5 owners give their top tips on superyacht design

Thomas Haffa

Develop an intense relationship with your designer

Contributing to the design of your own yacht is one of the great benefits to commissioning a custom project, but there are several important decisions to be made before experiencing the joy of delivery. Guests at the recent Superyacht Design Symposium heard from five yacht owners who shared their experiences of designing a floating home.

World Superyacht Awards judge and serial yacht owner, Thomas Haffa chaired the discussion panel and encouraged owners to develop an “intense” relationship with their yacht designer. “If we don’t brief him properly then it’s our fault,” he added.

Bill Duker

Collaborate with people you enjoy working with

“When I first get the idea to build a yacht, I always start by sleeping on it,” explained Bill Duker, owner of the 70 metre Perini Navi sailing yacht Sybaris. “For me, the most important thing is doing something like this with people you enjoy working with – that’s what life is about, collaborating with people with whom there’s this harmony.”

For Duker, custom is the only way to go, as he is not content to live on someone else’s boat, but he admitted that this does not make things easy, “To go through the very difficult process of giving birth to a dream, it requires something else.”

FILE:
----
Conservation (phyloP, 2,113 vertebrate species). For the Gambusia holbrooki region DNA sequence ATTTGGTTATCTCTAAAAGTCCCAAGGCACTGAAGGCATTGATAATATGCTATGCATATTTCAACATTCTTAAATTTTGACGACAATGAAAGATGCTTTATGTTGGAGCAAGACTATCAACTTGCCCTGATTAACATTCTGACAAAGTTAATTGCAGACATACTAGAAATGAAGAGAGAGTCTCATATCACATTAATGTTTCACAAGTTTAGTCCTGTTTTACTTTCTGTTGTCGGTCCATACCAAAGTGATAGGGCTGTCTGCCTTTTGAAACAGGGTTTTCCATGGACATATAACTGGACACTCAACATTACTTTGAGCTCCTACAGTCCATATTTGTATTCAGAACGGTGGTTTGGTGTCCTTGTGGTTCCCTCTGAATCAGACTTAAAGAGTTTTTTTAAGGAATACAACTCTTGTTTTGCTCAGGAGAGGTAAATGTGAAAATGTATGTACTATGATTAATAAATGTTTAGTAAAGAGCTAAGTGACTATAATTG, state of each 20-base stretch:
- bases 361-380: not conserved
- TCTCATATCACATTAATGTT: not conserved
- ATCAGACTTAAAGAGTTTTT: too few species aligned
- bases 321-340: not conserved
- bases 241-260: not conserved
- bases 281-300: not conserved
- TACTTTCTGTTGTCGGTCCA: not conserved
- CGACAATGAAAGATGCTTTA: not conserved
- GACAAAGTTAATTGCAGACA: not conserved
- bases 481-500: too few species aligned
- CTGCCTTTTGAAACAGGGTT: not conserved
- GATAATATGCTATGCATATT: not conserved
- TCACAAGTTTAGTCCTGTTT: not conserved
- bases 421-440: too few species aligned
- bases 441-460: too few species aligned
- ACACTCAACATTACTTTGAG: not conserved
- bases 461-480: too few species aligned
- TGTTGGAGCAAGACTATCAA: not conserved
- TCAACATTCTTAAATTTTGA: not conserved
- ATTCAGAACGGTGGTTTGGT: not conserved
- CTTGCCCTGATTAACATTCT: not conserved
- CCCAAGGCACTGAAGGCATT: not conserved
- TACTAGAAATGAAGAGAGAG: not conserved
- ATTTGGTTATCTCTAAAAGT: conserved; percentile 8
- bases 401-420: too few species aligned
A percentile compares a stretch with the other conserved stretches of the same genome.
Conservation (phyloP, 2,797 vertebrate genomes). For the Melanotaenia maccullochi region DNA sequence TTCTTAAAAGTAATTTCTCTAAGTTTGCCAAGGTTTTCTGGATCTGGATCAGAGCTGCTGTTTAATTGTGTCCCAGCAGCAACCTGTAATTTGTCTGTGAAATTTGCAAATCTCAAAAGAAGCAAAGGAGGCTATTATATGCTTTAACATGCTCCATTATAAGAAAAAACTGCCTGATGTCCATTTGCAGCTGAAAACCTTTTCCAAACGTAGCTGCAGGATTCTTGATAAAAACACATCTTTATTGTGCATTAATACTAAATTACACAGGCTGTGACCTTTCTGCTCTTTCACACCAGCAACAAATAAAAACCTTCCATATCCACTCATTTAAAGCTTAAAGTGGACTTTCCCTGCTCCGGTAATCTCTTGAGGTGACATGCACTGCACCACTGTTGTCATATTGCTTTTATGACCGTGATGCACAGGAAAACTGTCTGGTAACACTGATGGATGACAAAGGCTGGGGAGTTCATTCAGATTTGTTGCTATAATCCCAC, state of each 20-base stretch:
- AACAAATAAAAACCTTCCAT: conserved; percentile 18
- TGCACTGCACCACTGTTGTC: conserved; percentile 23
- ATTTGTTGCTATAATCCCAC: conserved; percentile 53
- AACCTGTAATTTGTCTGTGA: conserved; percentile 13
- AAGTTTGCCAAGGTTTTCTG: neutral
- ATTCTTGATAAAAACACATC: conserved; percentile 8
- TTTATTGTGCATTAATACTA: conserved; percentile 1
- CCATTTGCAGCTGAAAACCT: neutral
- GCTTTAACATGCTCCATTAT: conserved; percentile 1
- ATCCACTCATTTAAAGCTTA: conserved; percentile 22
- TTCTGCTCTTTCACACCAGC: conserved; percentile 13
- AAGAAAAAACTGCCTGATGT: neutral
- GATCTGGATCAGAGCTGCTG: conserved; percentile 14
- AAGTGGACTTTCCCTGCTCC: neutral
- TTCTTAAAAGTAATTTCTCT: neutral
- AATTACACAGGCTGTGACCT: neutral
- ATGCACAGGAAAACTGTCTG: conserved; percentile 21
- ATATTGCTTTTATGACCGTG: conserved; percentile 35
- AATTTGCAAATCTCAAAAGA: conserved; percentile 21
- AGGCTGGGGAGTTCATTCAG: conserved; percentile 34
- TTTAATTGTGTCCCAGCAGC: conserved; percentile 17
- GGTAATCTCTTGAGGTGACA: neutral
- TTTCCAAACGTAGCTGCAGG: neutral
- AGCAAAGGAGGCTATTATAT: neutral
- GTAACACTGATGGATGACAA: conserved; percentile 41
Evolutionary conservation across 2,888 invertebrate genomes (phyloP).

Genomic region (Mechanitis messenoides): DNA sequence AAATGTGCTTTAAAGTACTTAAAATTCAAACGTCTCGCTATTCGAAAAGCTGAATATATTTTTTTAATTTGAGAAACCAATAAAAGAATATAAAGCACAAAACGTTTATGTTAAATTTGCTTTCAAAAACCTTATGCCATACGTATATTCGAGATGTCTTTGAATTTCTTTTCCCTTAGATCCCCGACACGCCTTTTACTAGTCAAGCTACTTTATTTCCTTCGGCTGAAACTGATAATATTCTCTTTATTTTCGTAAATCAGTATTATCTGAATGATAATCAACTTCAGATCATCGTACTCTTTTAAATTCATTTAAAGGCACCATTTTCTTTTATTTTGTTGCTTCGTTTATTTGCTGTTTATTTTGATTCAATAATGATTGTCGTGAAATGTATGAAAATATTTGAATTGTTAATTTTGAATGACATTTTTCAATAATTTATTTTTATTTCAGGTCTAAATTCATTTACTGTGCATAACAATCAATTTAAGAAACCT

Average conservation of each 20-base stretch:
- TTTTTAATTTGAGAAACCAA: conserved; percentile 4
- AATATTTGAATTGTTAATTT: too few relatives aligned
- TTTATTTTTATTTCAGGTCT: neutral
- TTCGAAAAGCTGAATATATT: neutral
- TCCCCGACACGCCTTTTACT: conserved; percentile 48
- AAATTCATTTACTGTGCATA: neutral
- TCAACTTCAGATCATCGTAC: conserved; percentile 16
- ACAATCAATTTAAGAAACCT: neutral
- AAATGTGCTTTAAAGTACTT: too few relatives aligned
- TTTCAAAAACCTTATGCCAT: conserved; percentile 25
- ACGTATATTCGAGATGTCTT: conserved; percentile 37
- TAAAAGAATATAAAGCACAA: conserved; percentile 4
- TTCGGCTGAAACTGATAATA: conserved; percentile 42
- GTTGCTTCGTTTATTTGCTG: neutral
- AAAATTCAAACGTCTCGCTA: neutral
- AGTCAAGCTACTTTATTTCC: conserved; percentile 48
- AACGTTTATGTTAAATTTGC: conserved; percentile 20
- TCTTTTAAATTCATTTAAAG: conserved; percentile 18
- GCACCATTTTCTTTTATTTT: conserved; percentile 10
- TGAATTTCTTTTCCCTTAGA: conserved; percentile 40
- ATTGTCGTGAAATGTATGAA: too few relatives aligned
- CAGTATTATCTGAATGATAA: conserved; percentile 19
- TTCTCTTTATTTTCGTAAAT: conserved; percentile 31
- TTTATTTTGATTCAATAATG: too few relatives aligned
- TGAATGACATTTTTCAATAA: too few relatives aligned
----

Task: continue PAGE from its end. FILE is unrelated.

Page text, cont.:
Paola Trifiro

Don’t skimp on the crew quarters

Working in close partnership with her husband, Paola Trifiro commissioned the recently launched Vitters custom sailing yacht Ribelle. For her, it was the small details that provided the most enjoyment, “Titanium is like a marron glace,” she said. “You try a piece and then you want to have ten.”

However, it is not all about ornamentation and Trifiro argued that the crew areas should be as well fitted out as the guest areas, not simply as a sign of respect to your staff, but also to create a “holistic” atmosphere on board.

Ron Gibbs

The tender is your most important tool

One of the most important aspects of design that can often get overlooked is the superyacht tender, explained Ron Gibbs, owner of Elysium. “The right size of tender is the biggest you can get,” he added. “If your yacht is over 50 metres, you have got to have a tender that can get 12 people ashore dry and in comfort.”

Roy Nasser

Immerse your family in the process

For Roy Nasser, one of the owners of Bina, designing a superyacht is a process that all the family should get involved in, as this helps to pass on the passion for yachting to the next generation. “It’s very much a family thing. I got into boating when I was very young and I plan to immerse my children in it – it won’t even be an option for them,” he said.

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